Masson contends that Freud’s claims in the “Aetiology” lecture “met with no reasoned refutation or scientific discussion, only disgust and disavowal” (1984, p. 192), so let us examine the published responses to see if they bear out Masson’s strictures. In Freud Without Hindsight, Kiell (1988, pp. 33-34, 35-36) reprints two reviews of seduction theory papers. Neither expresses disgust, though one of them is highly critical of Freud’s conclusions, describing them as “wildly conjectural, unproved and unprovable” (p. 36). The other merely gives a precis of “Heredity and the Aetiology of the Neuroses” (1896/1962c), without comment. Another discussion of the seduction theory is to be found in the 1899 edition of Löwenfeld’s Sexualleben und Nervenleiden. The author’s conclusions about Freud’s claims in “The Aetiology of Hysteria” (1896/1962a) are quoted in full in Israëls and Schatzman’s article “The Seduction Theory” (1993, pp. 43-44). As readers can see if they examine this passage, Löwenfeld’s view is expressed in terms which are both reasoned and scientific. He argues that findings obtained using a clinical procedure which, according to Freud’s own report, involved a considerable degree of pressure and suggestion were not acceptable.
Decker mentions two other criticisms of the seduction theory in her survey of the German literature on Freud in the period 1893-1907. She reports (1977) that Oppenheim argued that “even if sexual factors were important, Freud had gone ‘too far’ in considering sexual trauma of early childhood, arising in genital stimulation, to be the specific cause of hysteria” (p. 101). She also records that Helpach, while considering that for the understanding of hysteria “Freud’s scientific work...is the latest of significance,” wrote in 1904 that he rejected “limiting to infancy the existence of hysteria-producing repression, for there is no proof of the fact that every hysteria goes back beyond puberty, and, in any case, [the fact of] traumatic neurosis contradicts such a theory” (pp. 125-126). It is evident from these measured comments, and from the quotations above, that Masson’s description of the published reactions to the seduction theory papers bears little relation to the facts.
The “Hostile Reception” Myth
The most comprehensive research on the reception of Freud’s early psychoanalytic writings in the German-speaking world is that undertaken by Decker (1971, 1977). Her survey of the relevant literature leads her to conclude that the story of his “splendid isolation” is a myth: “The main source of this description of Freud’s early reception was Freud himself. But Freud’s intellectual biases, emotional reactions, and unrealistic expectations often affected his judgment of the initial response to psychoanalysis” (1977, p. 321). She also discounts the legend that much of the opposition to Freud stemmed from outrage at his ideas on sexuality: “By far the majority of those who rejected the sexual views were dispassionate and matter-of-fact in their expression” (1977, p. 98). In her essay discussing the close attention paid to Freud’s early psychoanalytic publications by three prominent German physicians, Decker (1971, p. 466) notes that the eminent psychiatrist Theodor Ziehen, editor of the influential journal Monatschrift für Psychiatrie und Neurologie, published four of Freud’s papers in the period 1898-1905. Similarly, from 1893 onwards Löwenfeld “took a strong, serious, and continual interest in the development of Freud’s theories and methods of treatment, publicizing them in almost everything he wrote (1971, p. 467).” In short, “Freud was not ignored by physicians or psychologists. Freud himself began this myth and it has been raised to a truism by many historians of psychoanalysis” (1977, p. 253).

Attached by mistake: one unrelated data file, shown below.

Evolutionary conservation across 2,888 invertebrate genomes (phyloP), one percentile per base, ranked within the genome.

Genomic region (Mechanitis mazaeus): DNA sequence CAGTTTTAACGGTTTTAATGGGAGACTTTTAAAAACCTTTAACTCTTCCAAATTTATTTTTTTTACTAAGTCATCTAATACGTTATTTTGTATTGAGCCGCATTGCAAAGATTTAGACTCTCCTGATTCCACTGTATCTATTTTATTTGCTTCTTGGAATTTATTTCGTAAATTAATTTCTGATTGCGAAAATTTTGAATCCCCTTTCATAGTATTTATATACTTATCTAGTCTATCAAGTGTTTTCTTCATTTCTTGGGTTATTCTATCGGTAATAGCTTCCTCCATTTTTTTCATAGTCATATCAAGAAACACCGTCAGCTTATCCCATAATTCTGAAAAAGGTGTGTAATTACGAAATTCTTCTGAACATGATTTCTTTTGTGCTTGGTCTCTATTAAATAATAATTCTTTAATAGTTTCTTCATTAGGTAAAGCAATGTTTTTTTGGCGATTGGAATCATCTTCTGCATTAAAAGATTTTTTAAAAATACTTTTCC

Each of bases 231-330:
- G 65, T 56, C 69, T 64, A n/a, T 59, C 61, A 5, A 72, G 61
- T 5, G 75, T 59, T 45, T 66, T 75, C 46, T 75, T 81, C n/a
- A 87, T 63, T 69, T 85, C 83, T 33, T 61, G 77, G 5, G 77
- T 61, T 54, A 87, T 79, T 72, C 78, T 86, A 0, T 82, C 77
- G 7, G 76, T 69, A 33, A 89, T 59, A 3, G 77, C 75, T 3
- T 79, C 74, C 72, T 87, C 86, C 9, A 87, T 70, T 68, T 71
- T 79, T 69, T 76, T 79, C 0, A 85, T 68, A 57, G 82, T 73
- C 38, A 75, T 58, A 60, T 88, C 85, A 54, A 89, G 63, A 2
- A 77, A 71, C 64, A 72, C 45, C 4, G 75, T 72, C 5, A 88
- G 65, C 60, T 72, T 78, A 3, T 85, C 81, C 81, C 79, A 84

Sulloway describes the story of “the ‘hostile’ and even ‘outraged’ manner in which the publication of [Freud’s] psychoanalytic ideas was supposedly received” as “one of the most well-entrenched legends associated with the traditional account of Freud’s life.” He documents (1979) the “blatant contradictions between the actual historical facts and the traditional account of Freud’s reception” (pp. 448-453), and locates the origins of the “traditional scenario of isolation and rejection” in Freud’s own historical accounts, which have “served as a congenial model for most subsequent Freud biographers.” In his book The Discovery of the Unconscious, Ellenberger (1970) similarly concluded that “There is no evidence that Freud was really isolated, and still less that he was ill-treated by his colleagues during these [early years of psychoanalysis]” (p. 448), though, as all commentators agree, Freud certainly experienced his situation subjectively as one of professional isolation.
There remains to be considered the views of a dissenter from the above conclusions. The former Secretary of the Sigmund Freud Archives, Kurt Eissler (1971), took issue with Ellenberger’s case that Freud was not subjected to enforced isolation in the early part of his career, but his arguments are unconvincing (pp. 351-364). To take one instance, in regard to Freud’s professorship Eissler writes: “We know...that one of the most powerful professors at the [Medical] College (Nothnagel)...promised to submit [Freud’s] name for a professorship, but was not certain whether despite his great influence he would get the majority to vote for Freud and that he was highly skeptical about the willingness of the Minister of Education to confirm Freud’s professorship (see Freud 1950, p. 191)” (1971, p. 358). However, in the letter (February 8, 1897) in question, in which Freud recorded Nothnagel’s skepticism about the minister’s response, Nothnagel was merely reported as saying that “if the board did not go along, the two of them [Nothnagel and Krafft-Ebing] on their own would submit the proposal to the ministry” (Masson, 1985, p. 229). There is no mention of Nothnagel’s using his authority to influence the vote of the Medical Faculty (Masson, 1985, p. 358), so this notion is nothing but Eissler’s own surmise. Moreover, as Sulloway (1979, p. 466 n.16) points out, Freud actually obtained a greater majority than was the case with six of the other nine candidates in his group, so Eissler’s suggestion that the Medical Faculty bowed to Nothnagel’s influence is difficult to sustain. Overall, Eissler’s case is almost entirely based on Freud’s own perceptions and the fact that there was criticism of Freud’s views, and it scarcely begins to challenge the bulk of the material adduced by Ellenberger, Sulloway, and Decker.